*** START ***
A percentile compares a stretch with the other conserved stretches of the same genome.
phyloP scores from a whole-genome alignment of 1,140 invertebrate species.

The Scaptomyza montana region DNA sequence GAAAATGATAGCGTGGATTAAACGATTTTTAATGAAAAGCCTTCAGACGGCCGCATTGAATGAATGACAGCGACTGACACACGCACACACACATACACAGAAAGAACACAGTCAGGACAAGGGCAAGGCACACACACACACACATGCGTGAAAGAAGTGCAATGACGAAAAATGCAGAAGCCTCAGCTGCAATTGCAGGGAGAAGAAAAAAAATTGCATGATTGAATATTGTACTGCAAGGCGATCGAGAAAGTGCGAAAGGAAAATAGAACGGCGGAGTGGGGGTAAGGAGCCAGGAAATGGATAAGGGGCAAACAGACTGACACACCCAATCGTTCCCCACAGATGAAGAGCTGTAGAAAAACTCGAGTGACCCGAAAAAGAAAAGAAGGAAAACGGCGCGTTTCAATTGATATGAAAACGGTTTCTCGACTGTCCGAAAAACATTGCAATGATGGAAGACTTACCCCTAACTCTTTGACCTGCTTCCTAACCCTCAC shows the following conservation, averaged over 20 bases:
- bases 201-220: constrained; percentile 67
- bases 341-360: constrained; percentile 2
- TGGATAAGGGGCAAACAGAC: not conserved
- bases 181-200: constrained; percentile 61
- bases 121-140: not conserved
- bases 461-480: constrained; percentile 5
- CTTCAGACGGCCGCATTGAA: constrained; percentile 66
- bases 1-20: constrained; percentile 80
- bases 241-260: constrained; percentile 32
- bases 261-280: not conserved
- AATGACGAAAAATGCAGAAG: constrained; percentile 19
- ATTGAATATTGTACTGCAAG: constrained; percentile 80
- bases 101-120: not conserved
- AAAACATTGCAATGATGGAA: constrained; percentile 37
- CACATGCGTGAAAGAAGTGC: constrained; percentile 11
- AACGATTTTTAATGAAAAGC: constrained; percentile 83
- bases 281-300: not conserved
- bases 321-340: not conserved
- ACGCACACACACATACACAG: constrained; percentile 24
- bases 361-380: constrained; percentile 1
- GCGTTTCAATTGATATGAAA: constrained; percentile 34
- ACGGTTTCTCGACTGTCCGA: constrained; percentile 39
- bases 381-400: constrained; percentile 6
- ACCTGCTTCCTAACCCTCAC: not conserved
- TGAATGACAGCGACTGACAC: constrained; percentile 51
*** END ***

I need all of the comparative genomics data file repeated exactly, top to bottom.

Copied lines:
A percentile compares a stretch with the other conserved stretches of the same genome.
phyloP scores from a whole-genome alignment of 1,140 invertebrate species.

The Scaptomyza montana region DNA sequence GAAAATGATAGCGTGGATTAAACGATTTTTAATGAAAAGCCTTCAGACGGCCGCATTGAATGAATGACAGCGACTGACACACGCACACACACATACACAGAAAGAACACAGTCAGGACAAGGGCAAGGCACACACACACACACATGCGTGAAAGAAGTGCAATGACGAAAAATGCAGAAGCCTCAGCTGCAATTGCAGGGAGAAGAAAAAAAATTGCATGATTGAATATTGTACTGCAAGGCGATCGAGAAAGTGCGAAAGGAAAATAGAACGGCGGAGTGGGGGTAAGGAGCCAGGAAATGGATAAGGGGCAAACAGACTGACACACCCAATCGTTCCCCACAGATGAAGAGCTGTAGAAAAACTCGAGTGACCCGAAAAAGAAAAGAAGGAAAACGGCGCGTTTCAATTGATATGAAAACGGTTTCTCGACTGTCCGAAAAACATTGCAATGATGGAAGACTTACCCCTAACTCTTTGACCTGCTTCCTAACCCTCAC shows the following conservation, averaged over 20 bases:
- bases 201-220: constrained; percentile 67
- bases 341-360: constrained; percentile 2
- TGGATAAGGGGCAAACAGAC: not conserved
- bases 181-200: constrained; percentile 61
- bases 121-140: not conserved
- bases 461-480: constrained; percentile 5
- CTTCAGACGGCCGCATTGAA: constrained; percentile 66
- bases 1-20: constrained; percentile 80
- bases 241-260: constrained; percentile 32
- bases 261-280: not conserved
- AATGACGAAAAATGCAGAAG: constrained; percentile 19
- ATTGAATATTGTACTGCAAG: constrained; percentile 80
- bases 101-120: not conserved
- AAAACATTGCAATGATGGAA: constrained; percentile 37
- CACATGCGTGAAAGAAGTGC: constrained; percentile 11
- AACGATTTTTAATGAAAAGC: constrained; percentile 83
- bases 281-300: not conserved
- bases 321-340: not conserved
- ACGCACACACACATACACAG: constrained; percentile 24
- bases 361-380: constrained; percentile 1
- GCGTTTCAATTGATATGAAA: constrained; percentile 34
- ACGGTTTCTCGACTGTCCGA: constrained; percentile 39
- bases 381-400: constrained; percentile 6
- ACCTGCTTCCTAACCCTCAC: not conserved
- TGAATGACAGCGACTGACAC: constrained; percentile 51